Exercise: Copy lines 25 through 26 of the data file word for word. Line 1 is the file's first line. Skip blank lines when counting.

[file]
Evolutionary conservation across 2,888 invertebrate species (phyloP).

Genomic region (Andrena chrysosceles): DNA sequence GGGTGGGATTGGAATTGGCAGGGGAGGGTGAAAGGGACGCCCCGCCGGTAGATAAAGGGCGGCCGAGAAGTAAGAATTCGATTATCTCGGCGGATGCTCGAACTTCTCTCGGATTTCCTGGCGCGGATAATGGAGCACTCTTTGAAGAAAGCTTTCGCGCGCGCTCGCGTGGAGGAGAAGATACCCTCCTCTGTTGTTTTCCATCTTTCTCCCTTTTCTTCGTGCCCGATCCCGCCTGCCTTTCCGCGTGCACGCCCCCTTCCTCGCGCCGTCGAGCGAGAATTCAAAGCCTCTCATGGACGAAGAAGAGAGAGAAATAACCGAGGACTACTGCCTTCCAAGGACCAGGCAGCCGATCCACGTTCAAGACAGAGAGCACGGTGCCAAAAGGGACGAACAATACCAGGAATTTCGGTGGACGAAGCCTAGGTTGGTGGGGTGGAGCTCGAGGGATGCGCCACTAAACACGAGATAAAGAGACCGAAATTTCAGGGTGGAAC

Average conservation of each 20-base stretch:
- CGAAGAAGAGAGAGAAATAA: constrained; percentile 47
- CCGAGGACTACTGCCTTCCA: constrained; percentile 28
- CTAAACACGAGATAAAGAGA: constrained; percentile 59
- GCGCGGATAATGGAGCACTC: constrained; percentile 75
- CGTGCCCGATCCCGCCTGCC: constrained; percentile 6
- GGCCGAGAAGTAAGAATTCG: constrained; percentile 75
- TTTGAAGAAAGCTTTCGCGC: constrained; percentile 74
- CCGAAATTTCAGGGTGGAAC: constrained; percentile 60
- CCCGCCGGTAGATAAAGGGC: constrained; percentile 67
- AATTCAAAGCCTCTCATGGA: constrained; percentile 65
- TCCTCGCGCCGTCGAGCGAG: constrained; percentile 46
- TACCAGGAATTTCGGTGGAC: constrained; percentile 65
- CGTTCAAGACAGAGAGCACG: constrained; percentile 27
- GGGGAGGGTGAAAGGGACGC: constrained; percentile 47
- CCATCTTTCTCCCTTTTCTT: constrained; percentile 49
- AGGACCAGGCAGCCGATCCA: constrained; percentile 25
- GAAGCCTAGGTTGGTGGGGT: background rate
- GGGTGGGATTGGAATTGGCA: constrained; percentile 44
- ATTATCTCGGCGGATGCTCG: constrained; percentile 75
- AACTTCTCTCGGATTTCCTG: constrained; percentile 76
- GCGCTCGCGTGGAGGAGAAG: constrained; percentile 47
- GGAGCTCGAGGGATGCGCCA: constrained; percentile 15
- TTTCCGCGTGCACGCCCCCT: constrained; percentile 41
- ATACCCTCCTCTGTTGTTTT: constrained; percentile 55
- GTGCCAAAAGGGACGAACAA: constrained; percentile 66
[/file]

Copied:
- GGAGCTCGAGGGATGCGCCA: constrained; percentile 15
- TTTCCGCGTGCACGCCCCCT: constrained; percentile 41